I’m Loving the Botanical Interests Heirloom Plants. If this is the first time you’ve visited my blog, take a moment to visit other postings because I’m giving away free seeds every friday! The donation from Botanical Interests has truly ignited a passion of mine. I want to teach everyone how to grow tomatoes in their own backyard. If you haven’t yet commented on my blog, do so on this or any posting and be registered to win a free packet of Botanical Interests Heirloom Tomato seeds. (as an aside: the company also sells tools, and flower seeds).
I cannot say enough about this company, and the high quality of their product. Thus far, I’m at a 100% germination rate. And, the packages are beautiful. Seriously, check them out before you go anywhere else for seeds.
Here in the south, we’ve passed what we call “indoor seed sprouting time.” However, it is not too late to sow seeds directly into a “bed” in the garden. One only needs an area of loose soil (or a sprinkle of potting soil into a row in the garden), some water, and patience.
Once the seedlings have reached a couple inches in height it is time to replant them into an area where they’ll have more room to grow.
Tip One: lightly water the seedlings before transplanting them, AND, do not dig them all up at once. With the weather turning hot…fast, it is best to transplant a couple, water them, then transplant a few more.
Tip Two: It is wise to pre-dig the holes. Tomatoes should be planted deep. While this method is difficult when planting tiny seedlings, as temperatures rise, tomatoes planted deep in the soil suffer less stress than those planted two inches deep. It will be necessary to scrape excess dirt away from the edges of the hole, as dirt falling into the hole can break delicate plants.
Tip Three: Egg shells provide wonderful organic matter. Rich in calcium (which is one of the primary reasons for blossom end rot), broken shells feed the plants from the moment they’re planted.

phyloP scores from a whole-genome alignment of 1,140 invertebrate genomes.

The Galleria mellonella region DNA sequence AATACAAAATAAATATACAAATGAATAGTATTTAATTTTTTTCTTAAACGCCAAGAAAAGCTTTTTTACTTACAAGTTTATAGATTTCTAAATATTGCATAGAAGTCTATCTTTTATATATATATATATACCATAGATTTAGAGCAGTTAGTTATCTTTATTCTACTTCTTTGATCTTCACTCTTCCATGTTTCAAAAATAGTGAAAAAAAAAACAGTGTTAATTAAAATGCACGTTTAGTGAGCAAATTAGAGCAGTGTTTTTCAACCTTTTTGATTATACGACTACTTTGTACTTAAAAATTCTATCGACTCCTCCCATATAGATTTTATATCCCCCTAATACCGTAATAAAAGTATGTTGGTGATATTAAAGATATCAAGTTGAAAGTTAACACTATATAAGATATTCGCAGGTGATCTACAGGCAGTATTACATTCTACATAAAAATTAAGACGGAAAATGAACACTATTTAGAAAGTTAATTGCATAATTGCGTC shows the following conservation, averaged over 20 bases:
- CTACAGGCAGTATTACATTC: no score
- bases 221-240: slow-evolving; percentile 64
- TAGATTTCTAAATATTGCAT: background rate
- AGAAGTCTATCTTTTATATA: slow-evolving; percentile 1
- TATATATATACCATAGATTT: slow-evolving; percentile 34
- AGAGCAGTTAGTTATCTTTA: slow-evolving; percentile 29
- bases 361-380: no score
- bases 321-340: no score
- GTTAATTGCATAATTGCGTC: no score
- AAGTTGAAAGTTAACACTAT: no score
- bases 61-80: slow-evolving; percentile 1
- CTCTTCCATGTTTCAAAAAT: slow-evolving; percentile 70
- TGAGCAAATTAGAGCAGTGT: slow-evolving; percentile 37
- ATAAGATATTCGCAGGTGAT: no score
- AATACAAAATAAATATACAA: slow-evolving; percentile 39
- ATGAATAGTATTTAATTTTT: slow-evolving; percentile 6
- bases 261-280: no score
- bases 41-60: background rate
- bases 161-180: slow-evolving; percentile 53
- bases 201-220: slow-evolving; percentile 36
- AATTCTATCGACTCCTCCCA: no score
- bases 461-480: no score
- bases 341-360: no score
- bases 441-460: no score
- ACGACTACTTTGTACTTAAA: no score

Tip Four: Avoid fertilizing newly transplanted plants. Billy and I learned this the hard-way as one-third of his plants died this past week. We had a few 90 degree days which triggered a massive growth spurt. Unfortunately, the roots hadn’t adjusted to the soil. High temps encouraged the roots to plunge deep into the soil where we had applied a generous “handful” of fertilizer. Learn from our painful lesson. Fertilize later, not during transplant.
Tip Five: Water, then cover. After placing the seedling into the hole, gently water the plant, and then add soil. Finish the process with another drink of water. Careful: don’t get water on the leaves, especially if the sun is shining. Droplets of water reflect the sun and can burn leaves.
Tip Six: If I may shamefully endorse another product, ya’ll thank me later, GROW BEST liquid plant food is the best product I’ve ever used on my vegies. Giving the seedlings a light spray from the moment they emerged, and as directed on the instructional literature, the plants responded with thick, healthy stalks which required no hardening-off. And the best thing about GROW BEST is that it is affordable (oh, and it works).
Tip Seven: Teepees. When temperatures rise to above 85 degrees, newly transplanted tomatoes will “die back,” wilt, and look quite pathetic. Prevent this by building newspaper teepees to shade plants during the daytime. The same is done during the “hardening-off” period when temperatures are cool.
As the growing season progresses I welcome your photos and comments. Remember, leave a comment on this or any blog to win free seeds; and keep those hands dirty!
Renea Winchester is an award-winning author of the book In The Garden With Billy: Lessons About Life, Love & Tomatoes.